GREENVILLE, S.C. – The House of Raeford boasts that its plant here has gone more than 7 million hours without having a worker miss an entire shift because of injury.
But the North Carolina-based company has met that mark by bringing injured workers back to work — in some cases, just hours after having medical procedures, The Charlotte Observer reported Thursday.
The Observer reported that the company's own safety logs show that at least nine workers at the plant suffered amputated fingers or broken bones during the time the plant claimed to have millions of safe working hours dating to 2002.
The newspaper found four of the nine workers, and three said supervisors refused to give them time off to recuperate.
Among them was Cornelia Vicente, who was injured as she packaged chicken tenders in 2003. A a conveyor belt snagged her hand, snapped her right arm and ripped off the tip of her index finger.
Hours after surgery, a House of Raeford nurse came to the hospital and told her she was expected back at the plant early the next day, Vicente recalled.
The following morning, Vicente said she was wiping down tables and handing out supplies.
When she asked for time off, she said, the nurse said no.
"So, of course, I stayed so I didn't lose my job or my salary," Vicente said.
The nurse declined to be interviewed for the story.
The House of Raeford plant in Greenville employs about 700 workers. Insurance experts say a plant that size can save hundreds of thousands of dollars in workers' compensation costs by returning injured workers to their jobs quickly.
In addition, a plant that reports fewer lost-time accidents can reduce the likelihood of workplace safety inspections.
Caitlyn Davis, a former human resource administrator who quit in July, said injured employees often were required to work.
"People get hurt all the time," she said. "They (managers) just put them in the office to pass out supplies."
House of Raeford did not respond to specific allegations that it sometimes required injured employees to return to work.
"Employees are returned to light duty and to full duty on doctor's orders," Greenville complex manager Barry Cronic said in a written response to Observer questions.
Asked whether the company was motivated by workers' compensation costs, Cronic replied: "We followed doctor's orders on every case."
Vicente said she returned to work wearing a cast, her arm in a sling.
"It was very, very strong pain," she said. "My whole arm was swollen. I lost three fingernails."
Vicente said she soon was told to sweep, which she said was impossible because of her broken arm. "I wanted to be at home resting," she said.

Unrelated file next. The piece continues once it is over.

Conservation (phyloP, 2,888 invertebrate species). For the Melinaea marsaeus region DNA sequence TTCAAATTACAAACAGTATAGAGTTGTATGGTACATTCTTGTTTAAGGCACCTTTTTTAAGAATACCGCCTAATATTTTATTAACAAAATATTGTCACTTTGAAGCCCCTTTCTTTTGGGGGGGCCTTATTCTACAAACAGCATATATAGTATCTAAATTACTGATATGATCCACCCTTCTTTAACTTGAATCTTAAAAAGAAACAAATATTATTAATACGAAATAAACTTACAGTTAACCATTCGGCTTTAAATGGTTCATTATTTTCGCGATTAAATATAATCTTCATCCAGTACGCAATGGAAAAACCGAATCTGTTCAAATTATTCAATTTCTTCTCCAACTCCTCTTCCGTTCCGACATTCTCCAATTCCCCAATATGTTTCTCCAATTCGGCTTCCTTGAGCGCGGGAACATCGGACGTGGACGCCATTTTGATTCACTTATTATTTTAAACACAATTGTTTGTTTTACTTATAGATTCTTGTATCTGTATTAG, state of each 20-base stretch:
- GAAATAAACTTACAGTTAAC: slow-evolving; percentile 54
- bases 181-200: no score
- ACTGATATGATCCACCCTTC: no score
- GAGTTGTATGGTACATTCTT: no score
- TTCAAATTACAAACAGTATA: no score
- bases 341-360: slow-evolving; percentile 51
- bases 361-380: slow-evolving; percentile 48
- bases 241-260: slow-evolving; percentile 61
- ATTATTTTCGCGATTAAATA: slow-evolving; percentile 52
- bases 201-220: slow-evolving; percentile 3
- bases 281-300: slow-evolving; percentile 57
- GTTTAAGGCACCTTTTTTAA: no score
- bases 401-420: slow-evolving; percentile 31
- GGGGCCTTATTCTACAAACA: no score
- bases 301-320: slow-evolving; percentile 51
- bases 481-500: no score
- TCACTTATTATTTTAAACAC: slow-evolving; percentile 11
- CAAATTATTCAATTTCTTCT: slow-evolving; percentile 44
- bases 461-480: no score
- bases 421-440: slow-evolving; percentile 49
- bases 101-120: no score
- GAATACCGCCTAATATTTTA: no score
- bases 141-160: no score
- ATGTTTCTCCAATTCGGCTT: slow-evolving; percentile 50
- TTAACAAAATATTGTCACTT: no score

Belem Villegas, an employment supervisor who left the plant in 2005, said Vicente occasionally asked for permission to go home.
"I'd have to say no," Villegas recalled. "(Managers) wouldn't let people go home."
The company fired Villegas in spring 2005, saying she was "accepting money to provide employment favors to potential employees." Villegas denied those claims. She said she was forced out because she advocated for Vicente and other injured workers.
The company recorded Vicente's broken arm — but not the amputated finger — on injury and illness logs that the U.S. Occupational Safety and Health Administration requires. Those logs show she was placed on light duty for 64 days.
Because she didn't miss a complete work shift, her injury was not counted as a lost-time accident.
House of Raeford did not respond to questions about Vicente. In workers' compensation documents, the company said it returned her to work following her doctor's orders.
The doctor who treated her, John Millon, declined to comment.
The company fired Vicente seven months after her accident after learning through a workers' compensation case that she is an illegal immigrant. A judge ruled in 2006 that Vicente was entitled to additional workers' compensation benefits because her injury limited her ability to work.
None of the seven former supervisors who spoke with the Observer was told to lie about accidents, they said. But some said plant managers became more focused on eliminating lost-time accidents after a worker was killed in 2001.
While the autopsy report showed the worker had too much alcohol in his system to legally drive a car, inspectors also found numerous safety problems, including a catwalk with inadequate safety railings.